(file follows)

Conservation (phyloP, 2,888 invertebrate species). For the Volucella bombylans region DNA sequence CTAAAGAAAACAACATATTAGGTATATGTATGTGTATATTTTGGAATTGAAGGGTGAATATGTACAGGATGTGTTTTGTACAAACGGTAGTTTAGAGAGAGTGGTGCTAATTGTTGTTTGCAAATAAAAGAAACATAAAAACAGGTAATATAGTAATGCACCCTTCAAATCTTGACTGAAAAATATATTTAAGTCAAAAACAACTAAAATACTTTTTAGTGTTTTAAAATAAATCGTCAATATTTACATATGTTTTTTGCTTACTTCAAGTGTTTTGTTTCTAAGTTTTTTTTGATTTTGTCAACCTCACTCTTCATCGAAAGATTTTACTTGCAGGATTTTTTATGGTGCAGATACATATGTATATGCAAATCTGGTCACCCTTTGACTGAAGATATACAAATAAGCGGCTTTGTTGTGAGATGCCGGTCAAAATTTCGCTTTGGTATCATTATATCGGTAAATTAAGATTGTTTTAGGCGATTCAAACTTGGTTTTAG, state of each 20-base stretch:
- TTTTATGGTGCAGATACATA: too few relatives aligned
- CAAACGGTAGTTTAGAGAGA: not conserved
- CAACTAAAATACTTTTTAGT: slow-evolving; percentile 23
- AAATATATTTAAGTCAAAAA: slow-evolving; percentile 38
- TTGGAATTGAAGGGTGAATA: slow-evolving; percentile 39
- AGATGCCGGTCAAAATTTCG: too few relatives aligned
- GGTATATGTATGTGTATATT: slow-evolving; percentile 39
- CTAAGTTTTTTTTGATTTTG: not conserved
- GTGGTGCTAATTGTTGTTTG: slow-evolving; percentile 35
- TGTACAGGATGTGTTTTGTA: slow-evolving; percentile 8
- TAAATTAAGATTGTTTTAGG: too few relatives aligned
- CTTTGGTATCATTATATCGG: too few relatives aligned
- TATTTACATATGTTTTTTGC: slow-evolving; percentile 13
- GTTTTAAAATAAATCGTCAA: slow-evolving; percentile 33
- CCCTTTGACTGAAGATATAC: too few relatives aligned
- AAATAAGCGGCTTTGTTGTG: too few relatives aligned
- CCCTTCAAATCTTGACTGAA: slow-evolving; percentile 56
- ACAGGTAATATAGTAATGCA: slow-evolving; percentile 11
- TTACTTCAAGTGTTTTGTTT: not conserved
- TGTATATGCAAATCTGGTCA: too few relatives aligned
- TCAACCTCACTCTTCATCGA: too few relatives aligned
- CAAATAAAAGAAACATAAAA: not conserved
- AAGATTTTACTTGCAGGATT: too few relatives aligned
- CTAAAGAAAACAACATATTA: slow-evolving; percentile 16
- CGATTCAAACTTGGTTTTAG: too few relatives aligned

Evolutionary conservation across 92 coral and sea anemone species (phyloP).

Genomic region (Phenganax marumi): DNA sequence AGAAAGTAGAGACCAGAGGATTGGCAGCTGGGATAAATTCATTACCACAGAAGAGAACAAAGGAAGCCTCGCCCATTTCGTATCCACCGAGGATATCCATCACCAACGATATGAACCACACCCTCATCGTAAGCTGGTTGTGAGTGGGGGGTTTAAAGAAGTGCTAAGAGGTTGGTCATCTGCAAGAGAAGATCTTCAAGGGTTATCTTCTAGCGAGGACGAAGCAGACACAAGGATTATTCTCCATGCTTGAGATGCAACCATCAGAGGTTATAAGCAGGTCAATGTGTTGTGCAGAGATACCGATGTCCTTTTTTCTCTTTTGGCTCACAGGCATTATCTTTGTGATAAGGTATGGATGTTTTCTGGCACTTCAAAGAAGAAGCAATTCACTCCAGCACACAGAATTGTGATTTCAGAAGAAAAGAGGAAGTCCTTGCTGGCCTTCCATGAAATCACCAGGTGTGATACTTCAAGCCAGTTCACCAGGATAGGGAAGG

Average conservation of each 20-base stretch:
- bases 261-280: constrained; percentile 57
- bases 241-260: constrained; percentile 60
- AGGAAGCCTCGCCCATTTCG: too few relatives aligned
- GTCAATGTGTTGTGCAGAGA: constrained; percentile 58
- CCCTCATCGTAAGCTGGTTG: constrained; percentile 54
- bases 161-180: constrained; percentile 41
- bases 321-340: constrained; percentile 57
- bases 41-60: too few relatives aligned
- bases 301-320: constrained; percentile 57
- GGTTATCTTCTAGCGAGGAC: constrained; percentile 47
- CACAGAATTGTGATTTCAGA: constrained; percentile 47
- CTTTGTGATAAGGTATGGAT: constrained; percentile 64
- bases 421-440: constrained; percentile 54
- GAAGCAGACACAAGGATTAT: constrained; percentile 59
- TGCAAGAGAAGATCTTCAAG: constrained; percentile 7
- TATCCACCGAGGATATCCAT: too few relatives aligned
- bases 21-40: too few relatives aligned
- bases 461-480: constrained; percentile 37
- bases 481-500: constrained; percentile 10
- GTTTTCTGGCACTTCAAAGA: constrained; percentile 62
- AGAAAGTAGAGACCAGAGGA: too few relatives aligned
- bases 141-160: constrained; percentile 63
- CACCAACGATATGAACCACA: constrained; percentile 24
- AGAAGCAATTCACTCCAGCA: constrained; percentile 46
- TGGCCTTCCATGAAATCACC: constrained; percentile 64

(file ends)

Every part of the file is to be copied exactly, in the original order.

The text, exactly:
Conservation (phyloP, 2,888 invertebrate species). For the Volucella bombylans region DNA sequence CTAAAGAAAACAACATATTAGGTATATGTATGTGTATATTTTGGAATTGAAGGGTGAATATGTACAGGATGTGTTTTGTACAAACGGTAGTTTAGAGAGAGTGGTGCTAATTGTTGTTTGCAAATAAAAGAAACATAAAAACAGGTAATATAGTAATGCACCCTTCAAATCTTGACTGAAAAATATATTTAAGTCAAAAACAACTAAAATACTTTTTAGTGTTTTAAAATAAATCGTCAATATTTACATATGTTTTTTGCTTACTTCAAGTGTTTTGTTTCTAAGTTTTTTTTGATTTTGTCAACCTCACTCTTCATCGAAAGATTTTACTTGCAGGATTTTTTATGGTGCAGATACATATGTATATGCAAATCTGGTCACCCTTTGACTGAAGATATACAAATAAGCGGCTTTGTTGTGAGATGCCGGTCAAAATTTCGCTTTGGTATCATTATATCGGTAAATTAAGATTGTTTTAGGCGATTCAAACTTGGTTTTAG, state of each 20-base stretch:
- TTTTATGGTGCAGATACATA: too few relatives aligned
- CAAACGGTAGTTTAGAGAGA: not conserved
- CAACTAAAATACTTTTTAGT: slow-evolving; percentile 23
- AAATATATTTAAGTCAAAAA: slow-evolving; percentile 38
- TTGGAATTGAAGGGTGAATA: slow-evolving; percentile 39
- AGATGCCGGTCAAAATTTCG: too few relatives aligned
- GGTATATGTATGTGTATATT: slow-evolving; percentile 39
- CTAAGTTTTTTTTGATTTTG: not conserved
- GTGGTGCTAATTGTTGTTTG: slow-evolving; percentile 35
- TGTACAGGATGTGTTTTGTA: slow-evolving; percentile 8
- TAAATTAAGATTGTTTTAGG: too few relatives aligned
- CTTTGGTATCATTATATCGG: too few relatives aligned
- TATTTACATATGTTTTTTGC: slow-evolving; percentile 13
- GTTTTAAAATAAATCGTCAA: slow-evolving; percentile 33
- CCCTTTGACTGAAGATATAC: too few relatives aligned
- AAATAAGCGGCTTTGTTGTG: too few relatives aligned
- CCCTTCAAATCTTGACTGAA: slow-evolving; percentile 56
- ACAGGTAATATAGTAATGCA: slow-evolving; percentile 11
- TTACTTCAAGTGTTTTGTTT: not conserved
- TGTATATGCAAATCTGGTCA: too few relatives aligned
- TCAACCTCACTCTTCATCGA: too few relatives aligned
- CAAATAAAAGAAACATAAAA: not conserved
- AAGATTTTACTTGCAGGATT: too few relatives aligned
- CTAAAGAAAACAACATATTA: slow-evolving; percentile 16
- CGATTCAAACTTGGTTTTAG: too few relatives aligned

Evolutionary conservation across 92 coral and sea anemone species (phyloP).

Genomic region (Phenganax marumi): DNA sequence AGAAAGTAGAGACCAGAGGATTGGCAGCTGGGATAAATTCATTACCACAGAAGAGAACAAAGGAAGCCTCGCCCATTTCGTATCCACCGAGGATATCCATCACCAACGATATGAACCACACCCTCATCGTAAGCTGGTTGTGAGTGGGGGGTTTAAAGAAGTGCTAAGAGGTTGGTCATCTGCAAGAGAAGATCTTCAAGGGTTATCTTCTAGCGAGGACGAAGCAGACACAAGGATTATTCTCCATGCTTGAGATGCAACCATCAGAGGTTATAAGCAGGTCAATGTGTTGTGCAGAGATACCGATGTCCTTTTTTCTCTTTTGGCTCACAGGCATTATCTTTGTGATAAGGTATGGATGTTTTCTGGCACTTCAAAGAAGAAGCAATTCACTCCAGCACACAGAATTGTGATTTCAGAAGAAAAGAGGAAGTCCTTGCTGGCCTTCCATGAAATCACCAGGTGTGATACTTCAAGCCAGTTCACCAGGATAGGGAAGG

Average conservation of each 20-base stretch:
- bases 261-280: constrained; percentile 57
- bases 241-260: constrained; percentile 60
- AGGAAGCCTCGCCCATTTCG: too few relatives aligned
- GTCAATGTGTTGTGCAGAGA: constrained; percentile 58
- CCCTCATCGTAAGCTGGTTG: constrained; percentile 54
- bases 161-180: constrained; percentile 41
- bases 321-340: constrained; percentile 57
- bases 41-60: too few relatives aligned
- bases 301-320: constrained; percentile 57
- GGTTATCTTCTAGCGAGGAC: constrained; percentile 47
- CACAGAATTGTGATTTCAGA: constrained; percentile 47
- CTTTGTGATAAGGTATGGAT: constrained; percentile 64
- bases 421-440: constrained; percentile 54
- GAAGCAGACACAAGGATTAT: constrained; percentile 59
- TGCAAGAGAAGATCTTCAAG: constrained; percentile 7
- TATCCACCGAGGATATCCAT: too few relatives aligned
- bases 21-40: too few relatives aligned
- bases 461-480: constrained; percentile 37
- bases 481-500: constrained; percentile 10
- GTTTTCTGGCACTTCAAAGA: constrained; percentile 62
- AGAAAGTAGAGACCAGAGGA: too few relatives aligned
- bases 141-160: constrained; percentile 63
- CACCAACGATATGAACCACA: constrained; percentile 24
- AGAAGCAATTCACTCCAGCA: constrained; percentile 46
- TGGCCTTCCATGAAATCACC: constrained; percentile 64